The man on your cot is in his early seventies, maybe, or late sixties. He has a long history of multiple sclerosis. He’s been suffering from an increased frequency of painful muscular spasms, mostly in his lower extremities, and tonight he was unable to get out of bed in time to empty his bladder. That fact is clearly embarrassing to him, and he seems emotionally depressed. His facility of choice is 30 miles away; and considering his many years of experience with the staff there, the transport seems sensible.
The man’s name is Hans Telemann. He’s comfortable for the time being, so you’ve tried to engage him in conversation. He’s polite, and judging from his bearing and his vocabulary, you’re guessing he’s much better educated than you are. You can’t seem to get him past his medical history—and maybe the snowy conditions outside. So you avert your gaze toward the rear windows of the ambulance, staring at the weather swirling in your wake. It ought to be easier, sometimes...
Q. What do you say to people? I mean, they don’t all want to make small talk, do they?
A. You’re so right. It’s not like they’re just cargo, and those long silences can be worse than forced conversations. Of course, a big part of it is talent. Some of us seem to be able to talk to any old body, any old time. Having a repertoire helps; you know, a handful of simple prompts you can rely on. Like, are you from around here, do you have family in town, or what are you planning for the summer. And education’s a valuable tool, because it increases your versatility in any conversation. I think it makes you a better listener as well.
Q. I don’t disagree with you, but what do you mean about education increasing your versatility?
A. Well, take this gentleman’s name. Telemann, does that ring a bell? Georg Phillip Telemann was a German Baroque composer, a contemporary of Bach and Handel who mastered at least a dozen musical instruments. He pioneered musical constructs like counterpoint and fugue. And he probably composed as much music in his lifetime as anybody in history, despite his family’s insistence that he study law instead. The gentleman in this story spells his name Telemann, with a double “n.” Maybe that’s just a coincidence, but even if so, it’s worth a casual comment about his musically famous name. It may go nowhere, but it could lead to a very interesting conversation.
You have a powerful advantage over medics who left the field, say, 10 years ago. If you own a smart phone, you carry in your pocket the key to what would have been a great library even then. So, you have constant access to facts. All you need to turn facts into knowledge is a little curiosity and conscious thought. Think about what EMTs do every day, on every call. An EMT’s most basic job is to notice stuff and then wonder about it. And, there in that compartment of yours, you have access to the minds of, what? A thousand people a year whom have nothing better to do than share their experience with you. All they want in return is a listener’s ear. That, and maybe a little kindness.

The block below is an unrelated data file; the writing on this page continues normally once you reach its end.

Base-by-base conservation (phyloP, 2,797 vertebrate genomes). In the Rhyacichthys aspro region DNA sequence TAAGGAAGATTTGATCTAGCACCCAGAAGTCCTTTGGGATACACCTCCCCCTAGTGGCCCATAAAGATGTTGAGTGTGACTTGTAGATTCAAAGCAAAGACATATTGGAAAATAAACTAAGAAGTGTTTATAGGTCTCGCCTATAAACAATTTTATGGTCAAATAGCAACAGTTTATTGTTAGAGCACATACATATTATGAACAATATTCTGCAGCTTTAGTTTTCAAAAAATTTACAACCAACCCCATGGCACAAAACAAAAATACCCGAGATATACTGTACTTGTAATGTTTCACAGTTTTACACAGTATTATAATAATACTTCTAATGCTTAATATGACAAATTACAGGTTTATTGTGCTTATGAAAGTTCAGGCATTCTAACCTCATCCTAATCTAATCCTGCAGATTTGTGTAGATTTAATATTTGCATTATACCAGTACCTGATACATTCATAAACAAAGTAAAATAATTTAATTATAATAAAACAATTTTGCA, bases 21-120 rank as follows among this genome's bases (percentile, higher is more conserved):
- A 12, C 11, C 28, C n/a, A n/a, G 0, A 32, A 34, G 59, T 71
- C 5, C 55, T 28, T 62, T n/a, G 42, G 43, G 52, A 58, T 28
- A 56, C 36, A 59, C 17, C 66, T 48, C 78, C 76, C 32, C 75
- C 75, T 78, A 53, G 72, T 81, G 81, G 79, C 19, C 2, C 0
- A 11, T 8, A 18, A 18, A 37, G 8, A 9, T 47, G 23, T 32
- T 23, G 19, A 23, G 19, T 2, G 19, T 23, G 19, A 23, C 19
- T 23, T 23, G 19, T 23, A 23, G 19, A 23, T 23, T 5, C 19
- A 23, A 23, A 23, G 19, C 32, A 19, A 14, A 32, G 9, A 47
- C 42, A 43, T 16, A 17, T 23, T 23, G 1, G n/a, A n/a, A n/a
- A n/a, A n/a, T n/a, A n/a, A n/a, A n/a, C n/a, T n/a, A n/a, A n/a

See, you may not have a degree from Cambridge or Dartmouth (or perhaps you do), but plenty of people with fine educations have never had access to the perspective, understanding and collective wisdom that you do as a result of your work. Being a street medic can be a rich, lifelong experience.
Q. Hmmm, I have to say I never thought about my work in quite that way. But how can you interact with people like the one in this example? If somebody doesn’t want to talk, you can’t force them to engage you.
A. I agree. Ambulance transports are simply not meant or expected to be social events. Most folks we meet there are having the worst days of their lives. Don’t force them to converse when they don’t feel like it, but do invite their comments. A good strategy for interacting with non-talkers is to switch gears and make like a flight attendant. Announce a few turns, maybe, and provide them with a couple of ETAs. Tell them what to expect when you get them indoors. Then introduce them to the receiving medical staff, and wish them well before you leave.
Let them all remember you as a professional.
Thom Dick has been involved in EMS for 40 years, 23 of them as a full-time EMT and paramedic in San Diego County. He is the quality care coordinator for Platte Valley Ambulance Service, a community-owned, hospital-based 9-1-1 provider in Brighton, CO. Thom is also a member of the EMS World editorial advisory board. E-mail firstname.lastname@example.org.